Due to the calf’s function and location in the leg, calf muscle pain is common. There are a variety of factors that can play a role in injury, particularly as we age. In this guide, you will learn about what causes calf pain, symptoms, and possible diagnostic procedures so you can start focusing on treatment and recovery.
Calf pain is defined as pain located in the lower posterior (back) leg. There are three muscles that make up the “calf”: the gastrocnemius (the largest), soleus, and plantaris. There may be more than one root cause of pain in the calf.
The exact location of pain in the calf can vary depending on the underlying issue. Lower leg pain may be a sign of a potentially life-threatening condition, or it may be easily treatable at home. It’s important to understand the correlation between pain locations and causes of pain.
Intense muscle cramps in the back of the leg are common with high impact exercise, sports, or dehydration. Symptoms of pain and stiffness can be momentarily severe and then usually subside within a day or two. If the cramp is strong enough, it may result in a mild strain.
Pain in the back of your lower leg may be a calf strain, which often occurs because of overstretched calf muscles or during a sudden pushing off movement, jump, or sprint. The injury is often described as a feeling of tearing that might be accompanied with swelling or bruising if severe. It occurs most commonly to the inside fibers of the largest calf muscle, the gastrocnemius, near the knee.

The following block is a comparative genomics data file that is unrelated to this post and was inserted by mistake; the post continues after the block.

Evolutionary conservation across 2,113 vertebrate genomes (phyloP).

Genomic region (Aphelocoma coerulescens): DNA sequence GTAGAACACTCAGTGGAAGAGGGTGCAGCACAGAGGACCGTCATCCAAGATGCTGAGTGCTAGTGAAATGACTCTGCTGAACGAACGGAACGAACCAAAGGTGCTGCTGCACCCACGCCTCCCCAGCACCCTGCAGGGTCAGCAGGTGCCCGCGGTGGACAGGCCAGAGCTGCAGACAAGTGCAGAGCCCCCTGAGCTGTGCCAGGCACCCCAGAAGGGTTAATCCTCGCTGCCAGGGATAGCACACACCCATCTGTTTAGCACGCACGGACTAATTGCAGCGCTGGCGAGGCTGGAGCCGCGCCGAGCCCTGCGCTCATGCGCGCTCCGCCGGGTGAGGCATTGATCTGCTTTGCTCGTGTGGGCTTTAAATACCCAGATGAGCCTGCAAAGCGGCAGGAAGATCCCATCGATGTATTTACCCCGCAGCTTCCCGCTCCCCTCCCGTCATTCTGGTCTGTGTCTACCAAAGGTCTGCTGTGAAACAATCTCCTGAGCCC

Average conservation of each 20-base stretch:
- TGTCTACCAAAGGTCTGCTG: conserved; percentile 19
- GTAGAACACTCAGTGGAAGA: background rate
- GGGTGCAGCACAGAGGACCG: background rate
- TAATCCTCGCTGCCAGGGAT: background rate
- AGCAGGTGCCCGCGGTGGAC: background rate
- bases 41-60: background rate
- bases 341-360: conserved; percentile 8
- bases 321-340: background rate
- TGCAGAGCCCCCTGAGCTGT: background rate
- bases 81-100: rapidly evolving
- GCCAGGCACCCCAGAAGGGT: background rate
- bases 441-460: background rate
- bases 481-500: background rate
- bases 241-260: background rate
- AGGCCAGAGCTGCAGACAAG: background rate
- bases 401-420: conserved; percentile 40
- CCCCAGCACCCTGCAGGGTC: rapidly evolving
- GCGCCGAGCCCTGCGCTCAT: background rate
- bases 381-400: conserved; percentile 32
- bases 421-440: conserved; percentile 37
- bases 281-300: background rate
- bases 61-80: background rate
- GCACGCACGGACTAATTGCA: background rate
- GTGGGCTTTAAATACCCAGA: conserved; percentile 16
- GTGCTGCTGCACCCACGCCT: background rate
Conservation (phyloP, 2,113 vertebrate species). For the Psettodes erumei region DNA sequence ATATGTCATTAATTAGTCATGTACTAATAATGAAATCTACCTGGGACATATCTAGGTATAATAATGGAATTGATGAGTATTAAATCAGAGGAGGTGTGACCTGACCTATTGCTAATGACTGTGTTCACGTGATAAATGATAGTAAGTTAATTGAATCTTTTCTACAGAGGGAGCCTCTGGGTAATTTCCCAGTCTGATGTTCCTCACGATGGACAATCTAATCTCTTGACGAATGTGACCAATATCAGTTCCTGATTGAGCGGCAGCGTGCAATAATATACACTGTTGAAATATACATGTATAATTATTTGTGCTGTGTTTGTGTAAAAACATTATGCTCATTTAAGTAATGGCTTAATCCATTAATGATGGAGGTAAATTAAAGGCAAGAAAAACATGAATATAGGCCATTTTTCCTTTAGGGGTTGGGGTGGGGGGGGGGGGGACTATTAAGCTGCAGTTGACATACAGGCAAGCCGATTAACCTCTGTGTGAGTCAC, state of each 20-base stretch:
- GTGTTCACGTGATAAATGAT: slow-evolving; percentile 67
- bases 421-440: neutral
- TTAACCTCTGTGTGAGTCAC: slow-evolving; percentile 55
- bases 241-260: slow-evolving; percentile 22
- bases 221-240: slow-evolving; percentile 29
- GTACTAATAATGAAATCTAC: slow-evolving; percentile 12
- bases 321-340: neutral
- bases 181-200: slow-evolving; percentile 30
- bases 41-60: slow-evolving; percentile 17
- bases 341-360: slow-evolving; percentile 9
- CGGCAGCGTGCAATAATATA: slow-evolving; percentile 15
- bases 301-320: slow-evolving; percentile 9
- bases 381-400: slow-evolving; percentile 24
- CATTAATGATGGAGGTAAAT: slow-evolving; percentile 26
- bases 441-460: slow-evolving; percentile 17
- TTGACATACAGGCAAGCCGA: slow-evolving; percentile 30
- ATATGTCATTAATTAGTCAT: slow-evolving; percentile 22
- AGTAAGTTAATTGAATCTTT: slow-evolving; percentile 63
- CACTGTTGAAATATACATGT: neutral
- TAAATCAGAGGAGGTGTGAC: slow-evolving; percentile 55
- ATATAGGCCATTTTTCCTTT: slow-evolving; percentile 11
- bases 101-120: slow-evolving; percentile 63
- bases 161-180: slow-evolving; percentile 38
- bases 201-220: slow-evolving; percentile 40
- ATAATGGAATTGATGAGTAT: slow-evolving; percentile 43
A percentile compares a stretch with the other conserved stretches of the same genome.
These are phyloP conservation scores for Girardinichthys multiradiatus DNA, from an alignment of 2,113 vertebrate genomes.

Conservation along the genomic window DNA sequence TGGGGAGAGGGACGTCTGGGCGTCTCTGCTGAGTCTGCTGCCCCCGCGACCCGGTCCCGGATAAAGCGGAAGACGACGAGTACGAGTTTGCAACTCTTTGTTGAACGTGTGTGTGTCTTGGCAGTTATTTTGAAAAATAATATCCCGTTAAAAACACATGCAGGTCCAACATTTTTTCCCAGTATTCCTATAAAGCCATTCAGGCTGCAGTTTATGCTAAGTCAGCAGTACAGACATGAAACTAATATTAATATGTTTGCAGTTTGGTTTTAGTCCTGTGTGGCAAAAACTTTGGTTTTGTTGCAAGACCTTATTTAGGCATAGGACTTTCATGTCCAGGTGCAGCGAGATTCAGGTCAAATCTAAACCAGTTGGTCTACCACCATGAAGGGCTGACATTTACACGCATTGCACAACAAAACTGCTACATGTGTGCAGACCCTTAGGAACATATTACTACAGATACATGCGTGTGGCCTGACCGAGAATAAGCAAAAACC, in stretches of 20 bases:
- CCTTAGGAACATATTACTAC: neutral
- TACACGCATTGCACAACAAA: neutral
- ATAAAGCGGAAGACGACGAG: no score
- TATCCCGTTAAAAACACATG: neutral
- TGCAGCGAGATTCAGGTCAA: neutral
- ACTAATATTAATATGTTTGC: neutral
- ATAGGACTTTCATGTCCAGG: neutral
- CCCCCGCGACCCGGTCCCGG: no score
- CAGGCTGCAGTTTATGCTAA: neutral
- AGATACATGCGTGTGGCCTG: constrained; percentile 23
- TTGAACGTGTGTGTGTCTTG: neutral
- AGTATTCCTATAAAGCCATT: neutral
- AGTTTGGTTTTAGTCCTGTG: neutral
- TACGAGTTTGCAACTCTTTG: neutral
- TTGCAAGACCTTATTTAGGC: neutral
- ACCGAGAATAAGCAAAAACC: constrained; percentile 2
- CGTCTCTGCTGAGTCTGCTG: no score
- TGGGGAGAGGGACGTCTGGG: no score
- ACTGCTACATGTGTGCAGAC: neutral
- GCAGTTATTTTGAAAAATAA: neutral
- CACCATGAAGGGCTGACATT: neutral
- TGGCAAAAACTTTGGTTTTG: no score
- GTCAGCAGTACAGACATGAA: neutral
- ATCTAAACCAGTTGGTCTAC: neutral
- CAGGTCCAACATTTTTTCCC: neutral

Lower back leg pain resulting from a calf muscle strain or tear may range from mild to very severe resulting in a complete muscle rupture. A grade 1 calf injury does not require professional treatment, but grades 2 and 3 calf injuries do.
Lower leg (calf) pain is a warning sign that you have an inflamed Achilles tendon (the tendon that attaches your calf muscles to your heel). Tendonitis is a common injury that makes the tendon tear, stretch, or swell. Lower leg tendon pain is often caused by overuse of the calf muscle during physical activity or general deconditioning due to inactivity.
A pulled calf muscle is the result of excessive strain on the area, which can result in pain and loss of function. As bodies are pushed to their limits, muscles are stretched and contracted farther than is natural. This can result in a torn or pulled muscle in the calf or leg.
A direct blow to the calf muscle will result in pain, swelling and bruising. This is most common with a fall or high impact sports. The leg will need to be closely monitored for blood clots with this type of injury.
The lower leg contains a surprising number of muscles, blood vessels, and nerves that all pose a risk for injury. Some are more serious than others, so it is best to understand how to differentiate them. Understanding what causes pain in lower legs is crucial to choosing a treatment plan. Always seek medical advice if you’re feeling unsure.
Trauma is the most obvious cause of pain in lower leg bones. If your lower leg pain keeps you from standing or walking, you may be suffering from a sprain or a broken bone. The first symptom after an ankle sprain is typically pain in lower legs and feet. In the case of a broken bone, pain in the lower leg must be taken seriously. Stop any activity that causes pain, and call your doctor immediately.
Also known as medial tibial stress syndrome, shin splints refers to pain and inflammation of the tendons and muscles that attach to the tibia. This type of injury occurs due to constant overuse from running or other high-impact exercises. Those with poor body alignment and muscular imbalances are more likely to develop shin splints. Shin splints can lead to compartment syndrome and be a serious injury that leads to nerve damage and loss of leg function so talk to your doctor.